Fiber optic connectors play a crucial role throughout network architecture; they permit the capability to add, drop, move and change fiber optic cables throughout networks and data centers. Most commonly used in outside plant applications and throughout fiber installations, optical fiber connectors are mainly used to join fibers where a connect or disconnect capability is required.
Fiber optic connectors are comprised of a body, ferrule, and fiber (which contains the cladding and the core). The diagrams below show the anatomy of an LC fiber optic connector at an overall view and through a probe microscope view:
Common Types of Connectors
There are countless numbers of fiber optic connectors in existence; however, some are more prevalently used than others. The most commonly used types are the LC and MPO/MTP connectors.
The LC connectors are mainly used for high-density interconnections and have a unique click-in connection feature. The multi-fiber MPO/MTP connectors are also used for high-density interconnections; they are unique in the way that they support 100G applications and allow more fiber ports per unit of rack space. The MPO/MTP connectors are available in varieties from 12 to 24 fibers per unit.
Transmission can be highly affected depending on the way the fibers are connected. When connected properly, light is transmitted successfully. When fibers are not connected properly or are contaminated, errors such as back reflection, insertion loss, and even equipment damage can occur.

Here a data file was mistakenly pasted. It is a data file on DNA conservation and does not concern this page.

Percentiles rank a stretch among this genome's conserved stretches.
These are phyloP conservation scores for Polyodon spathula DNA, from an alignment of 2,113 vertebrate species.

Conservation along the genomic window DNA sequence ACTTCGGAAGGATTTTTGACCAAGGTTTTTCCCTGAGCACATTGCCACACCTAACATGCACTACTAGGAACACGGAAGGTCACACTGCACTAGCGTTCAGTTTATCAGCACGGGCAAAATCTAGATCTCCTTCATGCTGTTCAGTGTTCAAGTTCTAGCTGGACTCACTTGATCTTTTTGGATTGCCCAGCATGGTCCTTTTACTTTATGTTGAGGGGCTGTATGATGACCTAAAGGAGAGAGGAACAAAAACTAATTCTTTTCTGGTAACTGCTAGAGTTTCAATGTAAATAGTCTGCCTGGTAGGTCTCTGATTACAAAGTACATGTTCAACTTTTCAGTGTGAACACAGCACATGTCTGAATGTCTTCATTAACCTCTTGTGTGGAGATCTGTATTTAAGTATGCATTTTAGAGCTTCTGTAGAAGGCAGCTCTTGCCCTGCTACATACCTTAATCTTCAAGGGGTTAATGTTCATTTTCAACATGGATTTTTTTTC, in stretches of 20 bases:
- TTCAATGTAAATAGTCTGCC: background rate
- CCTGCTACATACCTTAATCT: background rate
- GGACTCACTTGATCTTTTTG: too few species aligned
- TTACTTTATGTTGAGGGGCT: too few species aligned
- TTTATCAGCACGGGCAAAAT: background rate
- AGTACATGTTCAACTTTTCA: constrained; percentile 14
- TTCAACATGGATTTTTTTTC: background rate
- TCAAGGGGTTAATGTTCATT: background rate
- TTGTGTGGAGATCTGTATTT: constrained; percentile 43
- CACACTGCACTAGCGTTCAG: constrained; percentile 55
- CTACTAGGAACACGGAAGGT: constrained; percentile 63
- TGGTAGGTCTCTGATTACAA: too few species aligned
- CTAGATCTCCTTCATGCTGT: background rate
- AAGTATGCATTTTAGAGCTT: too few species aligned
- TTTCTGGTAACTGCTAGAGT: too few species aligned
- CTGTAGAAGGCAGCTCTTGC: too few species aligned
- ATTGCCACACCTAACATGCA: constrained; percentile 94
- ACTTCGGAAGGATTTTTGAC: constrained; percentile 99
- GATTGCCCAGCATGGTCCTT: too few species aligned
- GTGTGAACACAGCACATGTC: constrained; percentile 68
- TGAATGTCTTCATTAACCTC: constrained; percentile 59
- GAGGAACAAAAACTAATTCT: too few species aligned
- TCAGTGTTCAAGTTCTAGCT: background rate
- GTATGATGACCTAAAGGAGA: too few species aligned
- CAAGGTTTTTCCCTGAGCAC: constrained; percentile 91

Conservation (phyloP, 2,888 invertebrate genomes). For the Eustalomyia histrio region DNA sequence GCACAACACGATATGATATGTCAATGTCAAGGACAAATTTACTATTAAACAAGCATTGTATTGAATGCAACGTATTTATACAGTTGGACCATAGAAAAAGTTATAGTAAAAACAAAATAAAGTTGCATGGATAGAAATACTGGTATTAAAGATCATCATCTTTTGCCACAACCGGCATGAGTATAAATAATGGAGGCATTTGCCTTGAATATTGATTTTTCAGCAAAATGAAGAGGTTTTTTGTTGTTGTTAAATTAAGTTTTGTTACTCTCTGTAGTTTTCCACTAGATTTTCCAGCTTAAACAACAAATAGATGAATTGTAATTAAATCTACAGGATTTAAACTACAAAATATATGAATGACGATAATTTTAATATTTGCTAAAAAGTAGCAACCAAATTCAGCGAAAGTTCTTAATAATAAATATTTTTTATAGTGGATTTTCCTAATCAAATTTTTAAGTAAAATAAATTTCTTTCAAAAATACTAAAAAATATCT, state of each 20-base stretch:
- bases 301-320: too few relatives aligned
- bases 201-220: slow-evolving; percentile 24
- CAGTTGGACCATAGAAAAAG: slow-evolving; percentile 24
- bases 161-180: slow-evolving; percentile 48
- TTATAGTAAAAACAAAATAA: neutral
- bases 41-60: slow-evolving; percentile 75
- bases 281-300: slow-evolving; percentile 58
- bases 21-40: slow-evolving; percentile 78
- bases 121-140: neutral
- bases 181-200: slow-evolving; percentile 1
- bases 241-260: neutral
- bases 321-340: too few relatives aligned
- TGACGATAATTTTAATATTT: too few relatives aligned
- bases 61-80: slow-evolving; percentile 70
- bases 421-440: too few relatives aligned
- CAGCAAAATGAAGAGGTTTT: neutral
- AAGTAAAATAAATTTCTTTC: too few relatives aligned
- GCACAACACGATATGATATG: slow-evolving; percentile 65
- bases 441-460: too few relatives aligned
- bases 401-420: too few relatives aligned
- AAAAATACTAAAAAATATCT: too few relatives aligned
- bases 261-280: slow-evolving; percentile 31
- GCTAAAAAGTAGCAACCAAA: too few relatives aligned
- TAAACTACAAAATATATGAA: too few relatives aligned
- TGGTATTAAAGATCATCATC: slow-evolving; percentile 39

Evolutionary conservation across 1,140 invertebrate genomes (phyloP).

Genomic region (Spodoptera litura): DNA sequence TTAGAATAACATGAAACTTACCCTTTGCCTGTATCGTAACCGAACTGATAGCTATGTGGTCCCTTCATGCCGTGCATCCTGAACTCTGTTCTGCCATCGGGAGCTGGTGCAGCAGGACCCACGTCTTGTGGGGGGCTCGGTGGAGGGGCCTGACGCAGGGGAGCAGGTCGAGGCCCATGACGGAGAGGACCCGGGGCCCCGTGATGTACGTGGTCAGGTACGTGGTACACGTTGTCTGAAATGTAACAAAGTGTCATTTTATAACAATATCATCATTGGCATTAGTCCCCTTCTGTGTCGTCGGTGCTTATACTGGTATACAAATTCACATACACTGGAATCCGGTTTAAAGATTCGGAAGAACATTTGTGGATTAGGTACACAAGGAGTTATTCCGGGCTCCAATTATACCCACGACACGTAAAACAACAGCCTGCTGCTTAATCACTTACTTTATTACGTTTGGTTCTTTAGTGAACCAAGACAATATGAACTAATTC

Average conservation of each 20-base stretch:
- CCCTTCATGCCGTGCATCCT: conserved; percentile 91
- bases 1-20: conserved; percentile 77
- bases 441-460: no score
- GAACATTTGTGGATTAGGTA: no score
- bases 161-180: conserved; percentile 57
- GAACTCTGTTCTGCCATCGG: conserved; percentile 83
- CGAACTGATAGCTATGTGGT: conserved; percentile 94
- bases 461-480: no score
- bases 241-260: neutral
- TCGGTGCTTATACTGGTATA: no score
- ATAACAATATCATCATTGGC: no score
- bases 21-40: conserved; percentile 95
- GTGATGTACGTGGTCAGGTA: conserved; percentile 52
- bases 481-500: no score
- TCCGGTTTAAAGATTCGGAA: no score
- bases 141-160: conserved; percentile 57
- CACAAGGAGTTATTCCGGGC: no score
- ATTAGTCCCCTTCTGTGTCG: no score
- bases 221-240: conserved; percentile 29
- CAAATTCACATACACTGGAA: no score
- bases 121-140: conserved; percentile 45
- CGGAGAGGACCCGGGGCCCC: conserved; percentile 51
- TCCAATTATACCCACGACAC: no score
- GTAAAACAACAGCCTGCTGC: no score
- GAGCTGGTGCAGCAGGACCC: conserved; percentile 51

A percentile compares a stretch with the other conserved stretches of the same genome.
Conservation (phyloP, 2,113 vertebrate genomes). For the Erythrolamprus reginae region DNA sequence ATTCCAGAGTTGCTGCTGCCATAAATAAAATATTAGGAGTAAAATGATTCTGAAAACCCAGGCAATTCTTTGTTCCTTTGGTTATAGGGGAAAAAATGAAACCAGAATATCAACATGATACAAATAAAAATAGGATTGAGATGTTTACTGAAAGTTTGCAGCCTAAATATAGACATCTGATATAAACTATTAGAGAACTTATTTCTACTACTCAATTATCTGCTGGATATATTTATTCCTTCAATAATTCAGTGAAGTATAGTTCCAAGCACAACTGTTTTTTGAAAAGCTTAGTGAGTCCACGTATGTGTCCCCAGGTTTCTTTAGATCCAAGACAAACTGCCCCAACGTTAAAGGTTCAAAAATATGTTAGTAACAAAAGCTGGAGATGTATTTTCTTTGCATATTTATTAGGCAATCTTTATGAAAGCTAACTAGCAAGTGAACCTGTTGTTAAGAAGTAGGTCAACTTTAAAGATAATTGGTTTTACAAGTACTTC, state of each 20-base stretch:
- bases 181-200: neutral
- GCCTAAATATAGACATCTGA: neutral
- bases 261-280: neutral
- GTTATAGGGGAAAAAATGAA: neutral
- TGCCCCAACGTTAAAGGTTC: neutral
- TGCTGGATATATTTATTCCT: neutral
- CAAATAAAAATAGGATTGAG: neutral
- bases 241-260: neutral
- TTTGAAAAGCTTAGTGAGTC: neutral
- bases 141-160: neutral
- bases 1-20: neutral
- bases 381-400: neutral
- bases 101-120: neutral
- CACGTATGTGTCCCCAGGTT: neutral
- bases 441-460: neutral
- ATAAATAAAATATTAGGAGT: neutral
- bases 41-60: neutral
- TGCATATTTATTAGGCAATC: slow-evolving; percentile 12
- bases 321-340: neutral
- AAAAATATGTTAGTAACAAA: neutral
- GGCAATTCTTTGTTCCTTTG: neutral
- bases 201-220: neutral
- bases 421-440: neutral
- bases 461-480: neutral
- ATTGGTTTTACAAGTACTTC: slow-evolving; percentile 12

The primary source of troubleshooting throughout optical networks is contamination; it is possible to occur through test equipment, dust caps, bulkheads, people, and the environment itself. If contaminated connectors are mated, debris are embedded into the fiber. When the connector is eventually cleaned, pits and chips remain from the debris.
Contamination can occur in several forms. When using a probe microscope, look out for these red flags:
2. Pits and Chips
3. Dirt (*Dirt is one of the most common types of contamination and is generally not visible to the human eye. Even a single spec of dust can result in defectiveness if embedded on or near the fiber core.)
Proactive inspection is the key to preventing contaminated connections. Be sure to:
1) Use a probe microscope to inspect fiber to check for any signs of contamination
2) If dirty, use a simple cleaning tool to clean fiber surface, such as Precision’s click cleaner. Insert the cleaning guide into the device under cleaning. Once aligned properly, push the cleaner module forward until a clicking noise is heard, indicating that cleaning is complete.
3) Re-inspect using a probe microscope
4) If clean, connect. If dirty, repeat steps 2, 3, and 4
Be sure to inspect both the female (bulkhead) and male (patch cord) sides of the fiber interconnect. Inspecting proactively is essential to avoiding network troubleshooting due to contamination and can help prevent network damage.
Precision’s Click Cleaner Offering
Precision OT offers 3 click cleaner varieties that make for easy cleaning of transceivers, bulkhead adapters and/or fiber jumpers. The modules have a handheld design to make for easy-to-use cleaning and each contain 500+ cleans.